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A couple of years ago I followed my pal Stu Olson into the dark side where they issued gold toes for those who dare to go where no TJ owner had before... The XJ AW-4 Swap.
It's not really dark there, kind of silvery and wiry with some red fluidy stuff and other dirty stuff that somehow always gets in your eyes even though you always wear safety glasses...
Stu was kind enough to put my AW-4 write-up with his on his wonderful jeep site. Mine was written to be used in conjunction with Stu's and should be viewed likewise. That is... if you choose to follow along with what I have done.
Anyways, after I installed the AW-4, the first thing that I should have done was install some sort of manual control. This is important for the off-road community, at least the part that does not like how the AW-4 shifts into second gear at exactly at the wrong point creating tension, screaming and uncontrollable urination of Jeep occupants (except driver of course). If there was one downfall to the AW-4's existence it would be the 2-1 location on the shifter.
Here is the remedy.
AWShifter was still available for a short time during my AW-4 swap. Within a month of this time it was no longer possible to buy one. Two years later, I was reminded that there was another type of manual shifter available from RADesigns Products LLC. Actually they have a couple different models for the AW-4 type transmission.
This is the Rail Shifter. The black ball is about 1" diameter. There are three wires coming out of the shifter. Blue wire goes to the #1 solenoid, Yellow to the #2 solenoid and the red wire to a keyed 12 volt source which is of course shall be fused.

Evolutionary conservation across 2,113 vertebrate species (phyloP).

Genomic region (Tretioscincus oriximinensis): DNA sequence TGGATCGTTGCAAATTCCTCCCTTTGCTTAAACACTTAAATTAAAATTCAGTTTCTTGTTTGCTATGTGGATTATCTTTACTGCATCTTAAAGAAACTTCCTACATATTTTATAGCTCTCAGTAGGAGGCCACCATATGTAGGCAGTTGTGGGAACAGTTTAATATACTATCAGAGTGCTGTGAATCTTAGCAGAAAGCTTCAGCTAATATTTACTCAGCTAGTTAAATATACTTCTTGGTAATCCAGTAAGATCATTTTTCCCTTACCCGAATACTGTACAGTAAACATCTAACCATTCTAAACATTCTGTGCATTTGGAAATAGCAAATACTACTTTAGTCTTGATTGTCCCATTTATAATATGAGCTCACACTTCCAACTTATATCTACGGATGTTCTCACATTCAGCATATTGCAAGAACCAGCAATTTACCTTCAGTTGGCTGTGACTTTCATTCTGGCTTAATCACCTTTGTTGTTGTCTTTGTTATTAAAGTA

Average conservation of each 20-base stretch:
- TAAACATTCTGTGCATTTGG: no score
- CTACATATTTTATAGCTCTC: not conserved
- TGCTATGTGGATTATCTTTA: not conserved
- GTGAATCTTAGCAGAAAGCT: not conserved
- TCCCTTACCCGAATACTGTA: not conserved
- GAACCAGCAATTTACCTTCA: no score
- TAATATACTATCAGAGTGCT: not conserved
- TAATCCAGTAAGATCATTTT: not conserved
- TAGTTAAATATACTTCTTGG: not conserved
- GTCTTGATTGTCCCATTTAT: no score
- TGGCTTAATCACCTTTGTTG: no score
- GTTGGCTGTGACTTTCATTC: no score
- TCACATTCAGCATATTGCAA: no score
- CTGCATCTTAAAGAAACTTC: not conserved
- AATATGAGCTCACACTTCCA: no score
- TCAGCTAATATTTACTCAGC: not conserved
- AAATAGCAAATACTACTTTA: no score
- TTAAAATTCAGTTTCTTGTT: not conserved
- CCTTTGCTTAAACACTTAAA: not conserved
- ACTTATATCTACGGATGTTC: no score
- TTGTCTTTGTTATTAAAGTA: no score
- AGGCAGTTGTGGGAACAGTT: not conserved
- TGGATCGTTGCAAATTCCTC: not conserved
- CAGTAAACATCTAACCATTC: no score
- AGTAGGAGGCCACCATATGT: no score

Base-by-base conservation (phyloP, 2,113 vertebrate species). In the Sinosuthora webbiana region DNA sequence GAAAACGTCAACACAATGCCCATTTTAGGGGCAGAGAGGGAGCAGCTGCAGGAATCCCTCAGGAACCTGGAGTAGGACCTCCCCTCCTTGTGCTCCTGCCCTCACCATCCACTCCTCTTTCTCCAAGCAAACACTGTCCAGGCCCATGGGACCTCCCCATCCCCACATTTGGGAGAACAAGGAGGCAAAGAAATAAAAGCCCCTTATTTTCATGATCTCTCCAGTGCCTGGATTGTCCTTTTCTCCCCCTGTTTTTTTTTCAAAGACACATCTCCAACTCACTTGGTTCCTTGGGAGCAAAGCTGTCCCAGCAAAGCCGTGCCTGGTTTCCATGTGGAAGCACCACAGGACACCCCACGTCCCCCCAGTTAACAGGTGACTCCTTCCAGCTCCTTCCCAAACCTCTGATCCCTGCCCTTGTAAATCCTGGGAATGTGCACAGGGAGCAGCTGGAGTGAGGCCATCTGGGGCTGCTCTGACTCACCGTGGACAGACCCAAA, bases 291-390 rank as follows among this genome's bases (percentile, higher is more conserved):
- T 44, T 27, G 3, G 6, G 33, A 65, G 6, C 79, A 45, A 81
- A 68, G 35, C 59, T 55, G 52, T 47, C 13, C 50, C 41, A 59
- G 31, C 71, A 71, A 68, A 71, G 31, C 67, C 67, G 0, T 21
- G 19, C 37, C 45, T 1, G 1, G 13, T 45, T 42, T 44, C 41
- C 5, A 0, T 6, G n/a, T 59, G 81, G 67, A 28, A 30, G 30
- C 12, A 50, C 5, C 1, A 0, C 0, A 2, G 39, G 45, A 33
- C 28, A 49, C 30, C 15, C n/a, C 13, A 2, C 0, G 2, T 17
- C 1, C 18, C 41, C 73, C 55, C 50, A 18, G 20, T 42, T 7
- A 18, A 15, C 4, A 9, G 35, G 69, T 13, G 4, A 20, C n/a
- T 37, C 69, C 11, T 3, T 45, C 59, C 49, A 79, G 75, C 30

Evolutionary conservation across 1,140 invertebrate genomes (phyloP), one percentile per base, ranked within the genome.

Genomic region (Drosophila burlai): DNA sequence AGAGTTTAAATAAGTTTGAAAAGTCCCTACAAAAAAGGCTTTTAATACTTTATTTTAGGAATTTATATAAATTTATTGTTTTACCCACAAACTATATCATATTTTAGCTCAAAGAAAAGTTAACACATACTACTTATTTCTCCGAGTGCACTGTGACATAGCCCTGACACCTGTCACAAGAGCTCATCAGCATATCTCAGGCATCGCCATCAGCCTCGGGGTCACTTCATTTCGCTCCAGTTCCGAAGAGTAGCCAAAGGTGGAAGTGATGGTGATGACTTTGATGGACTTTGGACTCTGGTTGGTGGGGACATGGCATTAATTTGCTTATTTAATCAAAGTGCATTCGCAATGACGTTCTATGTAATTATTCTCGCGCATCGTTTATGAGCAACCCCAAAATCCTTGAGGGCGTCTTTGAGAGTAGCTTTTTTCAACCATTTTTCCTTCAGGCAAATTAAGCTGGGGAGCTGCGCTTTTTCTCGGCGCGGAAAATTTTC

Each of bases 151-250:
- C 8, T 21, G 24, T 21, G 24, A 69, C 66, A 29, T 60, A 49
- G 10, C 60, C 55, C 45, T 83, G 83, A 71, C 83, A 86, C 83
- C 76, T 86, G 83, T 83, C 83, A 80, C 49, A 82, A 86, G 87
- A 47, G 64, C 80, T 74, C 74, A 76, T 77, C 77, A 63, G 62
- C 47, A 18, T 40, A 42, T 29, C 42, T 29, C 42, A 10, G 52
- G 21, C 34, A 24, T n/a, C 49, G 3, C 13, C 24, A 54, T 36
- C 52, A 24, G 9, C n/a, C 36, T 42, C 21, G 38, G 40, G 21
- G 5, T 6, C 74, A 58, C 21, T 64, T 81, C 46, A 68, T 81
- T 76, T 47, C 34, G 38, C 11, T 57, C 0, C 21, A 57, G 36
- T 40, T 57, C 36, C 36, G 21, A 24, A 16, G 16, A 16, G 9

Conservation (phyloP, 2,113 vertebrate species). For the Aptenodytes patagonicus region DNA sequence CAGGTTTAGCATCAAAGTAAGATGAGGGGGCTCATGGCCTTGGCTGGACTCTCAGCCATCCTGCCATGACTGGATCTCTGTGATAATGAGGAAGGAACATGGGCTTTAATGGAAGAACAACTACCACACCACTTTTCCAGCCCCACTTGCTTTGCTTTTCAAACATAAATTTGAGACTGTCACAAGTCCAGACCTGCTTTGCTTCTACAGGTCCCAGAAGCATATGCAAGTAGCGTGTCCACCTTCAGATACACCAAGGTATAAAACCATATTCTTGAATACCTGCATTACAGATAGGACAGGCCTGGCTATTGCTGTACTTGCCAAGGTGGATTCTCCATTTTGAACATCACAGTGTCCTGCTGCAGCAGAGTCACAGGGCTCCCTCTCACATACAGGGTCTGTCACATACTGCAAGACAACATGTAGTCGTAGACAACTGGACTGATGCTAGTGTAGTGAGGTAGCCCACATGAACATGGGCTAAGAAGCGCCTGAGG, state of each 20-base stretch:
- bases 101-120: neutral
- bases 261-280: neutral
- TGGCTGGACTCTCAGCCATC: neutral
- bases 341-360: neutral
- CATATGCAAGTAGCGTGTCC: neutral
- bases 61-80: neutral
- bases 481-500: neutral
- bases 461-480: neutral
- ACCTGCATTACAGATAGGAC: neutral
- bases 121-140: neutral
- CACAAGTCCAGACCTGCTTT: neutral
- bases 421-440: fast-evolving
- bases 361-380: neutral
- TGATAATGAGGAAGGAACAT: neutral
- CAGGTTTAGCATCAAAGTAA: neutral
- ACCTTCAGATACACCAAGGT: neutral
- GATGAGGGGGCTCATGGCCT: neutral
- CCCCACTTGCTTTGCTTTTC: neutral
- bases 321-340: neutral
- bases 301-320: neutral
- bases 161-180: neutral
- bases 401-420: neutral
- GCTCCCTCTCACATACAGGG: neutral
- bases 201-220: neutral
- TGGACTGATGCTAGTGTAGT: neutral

To direct the TCU (transmission control unit) or the Rail Shifter's control to the AW-4 transmission you need a switch. At the time of the install I also installed another switch that is pictured in my hand to control the torque converter solenoid. And, it would be undignified if any electrical modification to a jeep was done without adding more indicator lights to the dashboard area to confuse your loved ones.
Let's start with the Rail Shifter / TCU control switch: I like Pollak Switches. For this application I used Pollak # 34-359 on/on rocker switch. The reason that I use Pollak switches is very important to me; they are made in the United States of America (and they seem to be of high quality).
Back to the switches... Let us call it the "Control Switch'.
The control switch comes with the words "MAIN" and 'AUX" stenciled on them. My choice was to use MAIN for normal operations, using the TCU to control the AW-4 and AUX for the times when I want to use the Rail Shifter.
Indicator lights: I used Pico brand indicators, BLUE for solenoid#1 and GREEN
for solenoid #2. These are located in between the Control switch (right) and the
Torque Converter lock-up switch on the left. The indicators are not LEDs,
however they are very intense. Fortunately they are installed below eye level in
the Age old "dual switch panel modification" that has been chronicled many times
all over the internet. If you do the panel mod, I suggest finding a few good
write-ups first and a Dremel tool.
While driving the indicators function as followed:
1st gear - GREEN
2nd gear - GREEN/BLUE
3rd gear - BLUE
4th gear - NONE